Crisis in the Crimea

Conflicts can come in all shapes and sizes, requiring vastly different interventions to bring them to a resolution. Sadly some never resolve. In the Crimean region in the Eastern part of Ukraine at this present time, a situation has unfolded, the ramifications of which are having a catastrophic effect on the people there.

The much-reported annexation of the Crimean region of Ukraine in February 2014 by Russia set in motion a sequence of events that has culminated in the humanitarian disaster that we see today in Ukraine. The Crimean region in has long been a site of contention, territorially speaking. The country of Ukraine gained its independence from Russia at the end of the Cold war in 1991. The region known as Crimea, bordered by Russia to the east contains a large proportion of people, indeed a majority – albeit a small one – who are ethnically Russian. The election of the pro-western president Petro Poroshenko and the removal of the pro-Russian former president, prompted Russia’s Vladimir Putin to seek to make Crimea the 84th region of the Russian federation. The annexation that followed and the ensuing incendiary crisis is having devastating consequences for the Ukrainian people.

According to reports from the UN Office for the Coordination of Humanitarian Affairs (OCHA), 5 million people are currently in need of humanitarian assistance, including 3.2 million individuals considered highly vulnerable. Of particular note is that women, children and the elderly are among those suffering serious human rights abuses including torture, executions and human trafficking.

According to the UN’s latest figures, 1.3 million Ukrainians are internally displaced. Moreover, there are reports of serious human rights violations and embargoes blocking aid from accessing the disputed region. Sadly this only serves to deepen an already desperate humanitarian crisis in the country.

Mission Without Borders

The charity Mission Without Borders has been working in some of the poorest parts of Eastern Europe since 1960. They serve the spiritual, emotional, physical and material needs of those suffering poverty or oppression. Mission Without Borders’ (MWB) locally staffed office in Ukraine has sent several truckloads of aid to communities affected by the conflict in Eastern Ukraine. Each truck contains essential items including food, clothing and construction materials. The charity has also provided key assistance to Luhansk Regional Hospital, delivering much needed medical beds, mattresses and hygiene items. Those displaced are experiencing difficulty accessing emergency food, water, shelter and medicines, while funding allocated to humanitarian operations remains critically low. MWB is working in partnership with local churches, government agencies and partner NGOs across Ukraine to help refugees meet their basic needs.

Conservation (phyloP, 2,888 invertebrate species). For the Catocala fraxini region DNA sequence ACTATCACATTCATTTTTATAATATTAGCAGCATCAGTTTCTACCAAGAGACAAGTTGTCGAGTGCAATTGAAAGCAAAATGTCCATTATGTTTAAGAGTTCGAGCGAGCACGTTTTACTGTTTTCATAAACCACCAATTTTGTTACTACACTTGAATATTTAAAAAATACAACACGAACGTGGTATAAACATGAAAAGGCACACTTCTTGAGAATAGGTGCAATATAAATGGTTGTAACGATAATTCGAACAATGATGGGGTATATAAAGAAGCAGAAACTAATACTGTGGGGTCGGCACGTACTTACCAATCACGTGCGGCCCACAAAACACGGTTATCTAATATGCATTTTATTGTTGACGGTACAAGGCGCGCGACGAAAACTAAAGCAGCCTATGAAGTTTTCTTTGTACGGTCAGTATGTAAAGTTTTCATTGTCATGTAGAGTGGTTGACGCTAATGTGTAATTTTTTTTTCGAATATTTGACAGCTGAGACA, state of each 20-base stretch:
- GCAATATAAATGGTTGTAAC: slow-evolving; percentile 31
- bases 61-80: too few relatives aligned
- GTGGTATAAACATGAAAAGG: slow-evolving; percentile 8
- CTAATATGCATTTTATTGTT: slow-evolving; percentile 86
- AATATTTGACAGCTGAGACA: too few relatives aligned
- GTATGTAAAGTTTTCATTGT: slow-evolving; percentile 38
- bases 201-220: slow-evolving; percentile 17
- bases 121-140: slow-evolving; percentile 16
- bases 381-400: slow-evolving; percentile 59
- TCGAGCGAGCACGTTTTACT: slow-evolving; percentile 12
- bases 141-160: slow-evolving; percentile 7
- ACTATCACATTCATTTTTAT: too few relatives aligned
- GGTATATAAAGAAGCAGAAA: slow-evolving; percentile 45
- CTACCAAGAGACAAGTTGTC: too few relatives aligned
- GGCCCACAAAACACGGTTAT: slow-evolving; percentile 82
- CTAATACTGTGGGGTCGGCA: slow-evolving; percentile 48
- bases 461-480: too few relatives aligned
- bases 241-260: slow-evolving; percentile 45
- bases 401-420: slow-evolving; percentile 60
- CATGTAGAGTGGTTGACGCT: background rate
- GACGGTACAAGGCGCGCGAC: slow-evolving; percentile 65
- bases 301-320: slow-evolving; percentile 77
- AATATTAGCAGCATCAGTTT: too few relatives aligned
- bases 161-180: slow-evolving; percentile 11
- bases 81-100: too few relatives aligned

Mission Without Borders' Work in Ukraine

Galina, 65, walks along the main street in Nikishino village, in eastern Ukraine, on March 1, 2015. “I’m 65 and everything I have I’m holding,” says Galina. She has just returned from her destroyed home were she salvaged what she could.
UNHCR / A. McConnell / March 2015

The charity has also made special provisions for rehabilitation and counselling services for children experiencing trauma, and will be running a special summer camp for approximately 100 refugee children.

The situation in Ukraine is volatile and the potential for a full-blown humanitarian emergency is real. Neither the government of Ukraine nor the international community is sufficiently prepared for what could be mass displacement, human rights abuses and the spread of disease should the violence continue and the political situation remain unresolved, particularly in the country’s eastern regions. Gang warfare between pro-Russian separatists and pro-Ukrainian groups in the East has further spiralled this troubled region into turmoil.

What about the way forward. Carly Jones, National Manager for Mission Without Borders says: “We remain very concerned for the people of Ukraine and the long term impact the conflict is having on communities. Access to water is a critical issue with up to 1 million people at risk of a lack of access to safe water.” She continues, “We are keen to highlight it’s not just the eastern region that’s been affected, but across the country internally displaced refugees need shelter and support.”

Clearly, this situation is in desperate need of a resolution, and soon. Mahatma Gandhi once wrote about conflict, “What difference does it make to the dead, the orphans and the homeless, whether the mad destruction is wrought under the name of totalitarianism or in the holy name of liberty or democracy?”

For the sake of the people of Ukraine as well as for the future stability of the region, one hopes that a solution is imminent.

If you would like to know more about Mission without Borders and their work in Ukraine, you can visit their website or email

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About Author

Nicola Doherty is a science educator from Bonnie Scotland. She worked for a number of years in science editorial and intellectual property analysis for a global information provider. These days she spends her time, in no particular order, teaching, learning, mothering and writing.

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